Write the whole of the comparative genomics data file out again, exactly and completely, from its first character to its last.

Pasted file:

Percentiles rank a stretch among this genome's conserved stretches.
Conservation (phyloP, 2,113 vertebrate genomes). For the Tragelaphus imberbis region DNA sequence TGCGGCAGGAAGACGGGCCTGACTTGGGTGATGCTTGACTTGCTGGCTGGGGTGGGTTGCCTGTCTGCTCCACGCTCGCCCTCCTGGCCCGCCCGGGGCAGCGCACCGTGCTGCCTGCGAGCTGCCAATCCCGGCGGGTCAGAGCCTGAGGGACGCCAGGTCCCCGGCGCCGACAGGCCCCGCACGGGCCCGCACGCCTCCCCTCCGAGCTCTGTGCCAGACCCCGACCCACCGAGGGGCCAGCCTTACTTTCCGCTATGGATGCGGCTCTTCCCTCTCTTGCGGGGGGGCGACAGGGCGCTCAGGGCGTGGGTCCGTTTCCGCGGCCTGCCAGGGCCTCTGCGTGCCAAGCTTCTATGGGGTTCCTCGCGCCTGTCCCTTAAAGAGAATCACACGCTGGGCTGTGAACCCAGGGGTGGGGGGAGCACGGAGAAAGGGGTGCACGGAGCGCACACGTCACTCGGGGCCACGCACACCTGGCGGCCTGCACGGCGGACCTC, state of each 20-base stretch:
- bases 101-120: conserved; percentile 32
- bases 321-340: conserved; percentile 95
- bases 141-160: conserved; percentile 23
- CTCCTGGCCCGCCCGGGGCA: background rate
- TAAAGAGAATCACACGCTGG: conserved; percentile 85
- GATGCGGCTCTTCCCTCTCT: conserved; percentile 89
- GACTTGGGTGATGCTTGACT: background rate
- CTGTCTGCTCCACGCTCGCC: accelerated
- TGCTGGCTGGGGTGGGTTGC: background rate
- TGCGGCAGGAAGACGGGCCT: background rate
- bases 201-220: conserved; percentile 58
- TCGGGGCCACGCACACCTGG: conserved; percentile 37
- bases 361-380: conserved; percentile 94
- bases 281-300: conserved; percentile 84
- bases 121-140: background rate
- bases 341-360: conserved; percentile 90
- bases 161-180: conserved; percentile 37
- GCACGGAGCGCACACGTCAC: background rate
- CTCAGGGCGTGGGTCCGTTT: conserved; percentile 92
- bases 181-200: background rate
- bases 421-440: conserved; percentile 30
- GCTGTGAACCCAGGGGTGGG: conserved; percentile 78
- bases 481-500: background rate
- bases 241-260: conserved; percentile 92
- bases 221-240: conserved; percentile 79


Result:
Percentiles rank a stretch among this genome's conserved stretches.
Conservation (phyloP, 2,113 vertebrate genomes). For the Tragelaphus imberbis region DNA sequence TGCGGCAGGAAGACGGGCCTGACTTGGGTGATGCTTGACTTGCTGGCTGGGGTGGGTTGCCTGTCTGCTCCACGCTCGCCCTCCTGGCCCGCCCGGGGCAGCGCACCGTGCTGCCTGCGAGCTGCCAATCCCGGCGGGTCAGAGCCTGAGGGACGCCAGGTCCCCGGCGCCGACAGGCCCCGCACGGGCCCGCACGCCTCCCCTCCGAGCTCTGTGCCAGACCCCGACCCACCGAGGGGCCAGCCTTACTTTCCGCTATGGATGCGGCTCTTCCCTCTCTTGCGGGGGGGCGACAGGGCGCTCAGGGCGTGGGTCCGTTTCCGCGGCCTGCCAGGGCCTCTGCGTGCCAAGCTTCTATGGGGTTCCTCGCGCCTGTCCCTTAAAGAGAATCACACGCTGGGCTGTGAACCCAGGGGTGGGGGGAGCACGGAGAAAGGGGTGCACGGAGCGCACACGTCACTCGGGGCCACGCACACCTGGCGGCCTGCACGGCGGACCTC, state of each 20-base stretch:
- bases 101-120: conserved; percentile 32
- bases 321-340: conserved; percentile 95
- bases 141-160: conserved; percentile 23
- CTCCTGGCCCGCCCGGGGCA: background rate
- TAAAGAGAATCACACGCTGG: conserved; percentile 85
- GATGCGGCTCTTCCCTCTCT: conserved; percentile 89
- GACTTGGGTGATGCTTGACT: background rate
- CTGTCTGCTCCACGCTCGCC: accelerated
- TGCTGGCTGGGGTGGGTTGC: background rate
- TGCGGCAGGAAGACGGGCCT: background rate
- bases 201-220: conserved; percentile 58
- TCGGGGCCACGCACACCTGG: conserved; percentile 37
- bases 361-380: conserved; percentile 94
- bases 281-300: conserved; percentile 84
- bases 121-140: background rate
- bases 341-360: conserved; percentile 90
- bases 161-180: conserved; percentile 37
- GCACGGAGCGCACACGTCAC: background rate
- CTCAGGGCGTGGGTCCGTTT: conserved; percentile 92
- bases 181-200: background rate
- bases 421-440: conserved; percentile 30
- GCTGTGAACCCAGGGGTGGG: conserved; percentile 78
- bases 481-500: background rate
- bases 241-260: conserved; percentile 92
- bases 221-240: conserved; percentile 79